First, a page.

According to the general regional pattern would China be called "China" in the South while "Kina" in the North, as well as the distribution of "ich" and "ik".
The general pattern you observe or quote is actually something different.
Your example being ich, which is pronouned ik in the northern dialects because these did not participate in the High German sound shift. For ich/ik, the boundary is the Uerdingen line which is sometimes used to separate Low German from Central German dialects. (The Benrath line or machen/maken line is also sometimes used.) The sound shift in question transformed the /k/ plosive of the North into a /x/ or /ç/ fricative in the South depending on the environment of the sound. (It also affected /t/ and /p/ in a similar manner.) Only in some Swiss, Austrian and southern German (Allgäu, Lechrain, Werdenfels) dialects all occurances of /k/ are affected; usually it did not apply to word-initials.
In practically all of Germany, most of Austria and probably some parts of Switzerland, a word-initial original Germanic /k/ remained /k/ but can be written either k or ch — the latter mainly in place names such as Chiemsee or Chemnitz. Other than those you won’t find any word-initial ch in non-borrowed words.
A few borrowings exist with word-initial ch from Italian, English or French which are pronounced according to the standards of the respective original language. The same can roughly be said for the borrowing Chuzpe and probably some other Eastern European ones that aren’t in my head right now.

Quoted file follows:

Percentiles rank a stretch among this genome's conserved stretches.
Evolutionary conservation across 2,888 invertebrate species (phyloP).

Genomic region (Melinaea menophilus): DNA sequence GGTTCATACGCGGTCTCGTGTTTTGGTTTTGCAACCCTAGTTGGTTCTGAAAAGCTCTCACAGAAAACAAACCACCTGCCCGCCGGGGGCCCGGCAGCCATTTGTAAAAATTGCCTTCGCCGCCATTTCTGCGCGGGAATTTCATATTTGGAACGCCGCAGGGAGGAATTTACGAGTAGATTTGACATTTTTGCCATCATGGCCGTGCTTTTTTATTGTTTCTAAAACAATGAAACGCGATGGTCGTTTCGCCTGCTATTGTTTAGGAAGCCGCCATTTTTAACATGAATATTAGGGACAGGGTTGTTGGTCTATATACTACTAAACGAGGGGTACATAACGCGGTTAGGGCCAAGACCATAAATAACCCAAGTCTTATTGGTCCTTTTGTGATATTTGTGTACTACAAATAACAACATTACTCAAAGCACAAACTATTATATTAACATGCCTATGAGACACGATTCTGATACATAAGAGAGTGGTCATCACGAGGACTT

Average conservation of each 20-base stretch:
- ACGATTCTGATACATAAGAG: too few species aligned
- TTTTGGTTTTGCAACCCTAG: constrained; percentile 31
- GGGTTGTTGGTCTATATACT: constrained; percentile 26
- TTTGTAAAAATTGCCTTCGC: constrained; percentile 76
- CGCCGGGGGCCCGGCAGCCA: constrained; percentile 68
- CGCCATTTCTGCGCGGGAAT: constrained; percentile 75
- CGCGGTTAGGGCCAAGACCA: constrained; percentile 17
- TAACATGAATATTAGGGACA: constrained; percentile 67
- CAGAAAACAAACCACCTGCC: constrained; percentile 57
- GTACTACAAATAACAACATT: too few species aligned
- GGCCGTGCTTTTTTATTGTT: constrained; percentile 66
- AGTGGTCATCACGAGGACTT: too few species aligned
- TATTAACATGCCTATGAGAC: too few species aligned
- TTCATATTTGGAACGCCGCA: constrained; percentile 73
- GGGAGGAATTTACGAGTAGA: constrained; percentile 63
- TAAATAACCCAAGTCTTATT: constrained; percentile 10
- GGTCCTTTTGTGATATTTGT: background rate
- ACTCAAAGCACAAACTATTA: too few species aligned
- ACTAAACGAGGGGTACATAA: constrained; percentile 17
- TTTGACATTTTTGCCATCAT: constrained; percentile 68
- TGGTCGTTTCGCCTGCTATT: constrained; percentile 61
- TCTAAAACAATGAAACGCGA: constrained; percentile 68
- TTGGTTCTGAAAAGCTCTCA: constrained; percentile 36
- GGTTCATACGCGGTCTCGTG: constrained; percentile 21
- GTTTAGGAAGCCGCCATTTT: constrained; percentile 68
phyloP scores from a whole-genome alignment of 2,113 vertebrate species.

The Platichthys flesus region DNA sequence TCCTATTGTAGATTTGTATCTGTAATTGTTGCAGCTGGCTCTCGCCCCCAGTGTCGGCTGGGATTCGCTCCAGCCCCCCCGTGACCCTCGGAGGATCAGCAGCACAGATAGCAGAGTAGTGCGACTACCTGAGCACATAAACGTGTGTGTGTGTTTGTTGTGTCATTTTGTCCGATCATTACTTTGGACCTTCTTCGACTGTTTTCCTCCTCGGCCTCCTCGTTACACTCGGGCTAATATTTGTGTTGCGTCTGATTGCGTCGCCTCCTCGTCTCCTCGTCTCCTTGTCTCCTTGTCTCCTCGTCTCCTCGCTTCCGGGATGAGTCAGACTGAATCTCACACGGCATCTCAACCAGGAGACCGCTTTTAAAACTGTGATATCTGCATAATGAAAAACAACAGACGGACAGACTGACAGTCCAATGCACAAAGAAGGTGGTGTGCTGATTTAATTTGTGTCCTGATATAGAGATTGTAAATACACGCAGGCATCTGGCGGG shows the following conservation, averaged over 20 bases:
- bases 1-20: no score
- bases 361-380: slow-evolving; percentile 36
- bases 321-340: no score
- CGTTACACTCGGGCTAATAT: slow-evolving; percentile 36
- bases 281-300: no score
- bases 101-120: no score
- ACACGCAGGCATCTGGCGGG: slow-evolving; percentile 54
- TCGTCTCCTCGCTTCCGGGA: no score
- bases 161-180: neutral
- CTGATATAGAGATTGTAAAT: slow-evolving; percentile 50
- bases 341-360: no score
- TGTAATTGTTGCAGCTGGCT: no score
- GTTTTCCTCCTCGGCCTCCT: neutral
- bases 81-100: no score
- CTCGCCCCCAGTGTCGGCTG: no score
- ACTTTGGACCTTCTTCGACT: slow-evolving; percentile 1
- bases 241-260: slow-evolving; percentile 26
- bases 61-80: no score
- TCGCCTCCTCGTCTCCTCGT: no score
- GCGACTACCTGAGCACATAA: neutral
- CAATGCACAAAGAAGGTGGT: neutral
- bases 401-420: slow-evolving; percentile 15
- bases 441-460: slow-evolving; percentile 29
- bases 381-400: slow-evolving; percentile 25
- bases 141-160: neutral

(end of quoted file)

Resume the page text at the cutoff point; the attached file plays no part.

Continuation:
Then there are a few words borrowed from Greek which have word-initial Ch because the original Greek letter was probably chi (I didn’t examine all etymologies). For some reason unknown to me these are pronounced much more as if they were originally German, just uncommon and thus weirdly spelt. Their pronunciation mostly follows the surroundings rule for word-internal and terminal ch: as /k/ if there is a dark vowel or consonant following (Chor, Chlor) but as /ç/ if there is a light vowel (e or i) following (China, Chemie).
For reasons not fully known to me, the southern dialects never adopted that rule and just stuck with initial /k/ for all of these sounds.
I haven’t been able to find a definite map of the extent of /ki:na/, but I can tell you that it is only a relatively small area in the South. There is a very broad band in the middle where it is both /iç/ (for ich) and /çi:na/ (for China).
It might be a matter of over-generalization. Just like everybody else, Bavarians and Austrians say /kɑ'rɑktə/, /krist/ and /klo:ə/ (Charakter, Christ, Chlor), but, over-generalizing (?): /ki:nɑ/.
However, the dictionary tells me that like all the others they pronounce Chimäre with /ç/, not with /k/. So it might also be a problem of orientation.